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Black beetles with orange or yellow spots feeding on a ripe tomato.

How Do I Keep Insects From Destroying My Garden Produce?

It is not unusual to see insects in a garden during the fall, but it can be frustrating to watch nearly ripe produce be destroyed by insects before it can be picked.

Left: Common asparagus beetle adult. Right: Twelve-spotted asparagus beetle adult.

Beetles on Your Asparagus: Why You Should Be Concerned

When thinking of asparagus pests, we normally worry about early season feeding on developing spears. However, late summer and fall scouting is important to get ahead of spring insect problems. Two insects we recommend scouting for are the common asparagus beetle and the twelve-spotted asparagus beetle.

Three common aphids. From left: Green peach aphid colony. Potato aphid colony. Foxglove aphid on the underside of a pepper leaf.

Are Your Pepper Plants Covered With Aphids?

During this time of the growing season, it is common to observe aphids on garden plants, including peppers. However, when dense aphid populations are present, they can reduce pepper yields and cause rapid plant health decline.

Left: Yellow beetle with a black head and three distinct black stripes on the back. Right: Yellow beetle with a black head and twelve black spots on the back.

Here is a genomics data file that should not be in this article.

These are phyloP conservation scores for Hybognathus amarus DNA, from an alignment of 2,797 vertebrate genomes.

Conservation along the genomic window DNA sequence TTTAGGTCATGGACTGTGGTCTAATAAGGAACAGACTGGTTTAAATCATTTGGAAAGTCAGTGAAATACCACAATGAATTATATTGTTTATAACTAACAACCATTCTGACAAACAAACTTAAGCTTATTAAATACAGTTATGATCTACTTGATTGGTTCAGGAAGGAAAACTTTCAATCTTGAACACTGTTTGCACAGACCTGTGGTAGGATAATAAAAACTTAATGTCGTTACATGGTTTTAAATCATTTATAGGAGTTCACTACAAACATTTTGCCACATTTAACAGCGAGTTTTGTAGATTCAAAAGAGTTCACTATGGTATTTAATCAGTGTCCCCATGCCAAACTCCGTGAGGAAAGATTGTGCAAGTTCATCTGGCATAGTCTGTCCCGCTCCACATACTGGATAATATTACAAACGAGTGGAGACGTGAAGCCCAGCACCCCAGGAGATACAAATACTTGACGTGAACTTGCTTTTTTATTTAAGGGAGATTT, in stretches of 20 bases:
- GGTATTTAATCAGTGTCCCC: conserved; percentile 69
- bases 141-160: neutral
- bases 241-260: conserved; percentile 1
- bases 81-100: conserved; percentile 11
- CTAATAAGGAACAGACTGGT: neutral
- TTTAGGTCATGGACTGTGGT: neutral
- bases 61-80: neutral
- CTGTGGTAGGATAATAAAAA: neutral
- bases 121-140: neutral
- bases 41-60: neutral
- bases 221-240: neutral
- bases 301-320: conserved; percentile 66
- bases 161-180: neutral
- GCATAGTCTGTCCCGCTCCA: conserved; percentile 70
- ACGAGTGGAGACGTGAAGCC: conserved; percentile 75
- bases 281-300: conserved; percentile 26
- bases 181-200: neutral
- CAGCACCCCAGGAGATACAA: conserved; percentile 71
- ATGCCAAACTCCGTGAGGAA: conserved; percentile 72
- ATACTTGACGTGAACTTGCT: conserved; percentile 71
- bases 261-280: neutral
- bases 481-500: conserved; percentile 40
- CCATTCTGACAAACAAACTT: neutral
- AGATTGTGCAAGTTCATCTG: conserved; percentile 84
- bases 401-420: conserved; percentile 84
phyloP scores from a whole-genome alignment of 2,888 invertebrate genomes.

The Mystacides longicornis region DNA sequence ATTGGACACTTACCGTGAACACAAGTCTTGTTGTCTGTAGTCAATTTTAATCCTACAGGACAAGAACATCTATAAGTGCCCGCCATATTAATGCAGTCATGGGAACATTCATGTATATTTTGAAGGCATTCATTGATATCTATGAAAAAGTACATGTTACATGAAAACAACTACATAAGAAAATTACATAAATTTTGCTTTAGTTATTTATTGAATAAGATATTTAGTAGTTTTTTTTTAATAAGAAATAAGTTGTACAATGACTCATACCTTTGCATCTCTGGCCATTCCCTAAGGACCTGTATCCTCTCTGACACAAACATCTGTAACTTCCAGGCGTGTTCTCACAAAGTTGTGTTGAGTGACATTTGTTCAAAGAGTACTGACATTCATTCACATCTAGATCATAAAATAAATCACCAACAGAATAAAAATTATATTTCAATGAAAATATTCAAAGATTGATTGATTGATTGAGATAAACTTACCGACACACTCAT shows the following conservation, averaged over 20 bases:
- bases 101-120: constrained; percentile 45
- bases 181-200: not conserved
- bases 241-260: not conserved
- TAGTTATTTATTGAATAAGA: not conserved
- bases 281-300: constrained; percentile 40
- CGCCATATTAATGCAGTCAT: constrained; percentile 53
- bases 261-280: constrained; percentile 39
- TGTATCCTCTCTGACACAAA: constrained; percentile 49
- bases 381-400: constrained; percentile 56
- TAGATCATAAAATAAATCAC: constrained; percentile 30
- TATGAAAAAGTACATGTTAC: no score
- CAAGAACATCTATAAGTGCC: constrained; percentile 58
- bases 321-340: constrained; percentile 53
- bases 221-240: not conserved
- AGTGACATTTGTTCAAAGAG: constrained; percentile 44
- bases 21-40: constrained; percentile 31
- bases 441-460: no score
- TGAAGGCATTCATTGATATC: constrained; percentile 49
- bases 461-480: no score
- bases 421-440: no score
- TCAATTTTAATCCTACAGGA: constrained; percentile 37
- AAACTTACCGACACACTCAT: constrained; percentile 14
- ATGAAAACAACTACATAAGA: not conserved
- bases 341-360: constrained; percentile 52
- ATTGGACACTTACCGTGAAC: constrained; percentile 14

What Can I Do About Cucumber Beetles in My Garden?

Cucumber beetles are a common pest in gardens and pumpkin patches during late summer and early fall. They can cause severe injury to cucurbits if large populations are present and are left unmanaged.

Gray tear drop shaped bugs feeding on a yellow squash.

Squash Bugs Are Active and Ready to Kill Your Plants

Squash bugs are a headache for gardeners almost every year in South Dakota. As their name implies, squash bugs feed on squash along with many other cucurbits. Injury caused by extensive feeding appears as wilting and may result in the death of infested plants.

Two-stripped grasshopper resting on a leaf in a garden. Courtesy: Ryan Hodnett (CC BY-SA 4.0)

Grasshoppers: When to Manage Them in a Yard and Garden

Grasshopper populations are elevated in Central South Dakota. Some of the concerns regarding these large grasshopper populations is that they are feeding on trees, gardens and almost everything in between.

Shiny green and bronze beetle on green dill plant.

What Are These Shiny Beetles in My Yard and Why Are They Eating Everything?

Japanese beetles are very bad news for anyone with a garden. They are polyphagous insect pests, which simply means they feed on many different host plants.

A dial pressure canner gauge

Testing Dial Pressure Canner Gauges

For accuracy before use, it is recommended that dial gauges get tested each year. Gauges that read high cause under-processing and may result in unsafe food.

ALT TEXT: Left: Brown moth with light markings on the wings. Right: Green caterpillar with a white line on the side of its body on a green leaf.

Cabbage Loopers Are Eating My Veggies

Cabbage looper caterpillars have been spotted in South Dakota gardens. Like their name suggests, cabbage loopers primarily feed on cabbage as well as broccoli, cauliflower, kale, radish, turnip and other cruciferous crops.

Orange beetle with black stripes and a red head on a green leaf.

Blister Beetles Causing Problems in Gardens

Typically, we don’t see a lot of issues with blister beetle feeding in gardens. However, when they show up, blister beetles can rapidly defoliate plants.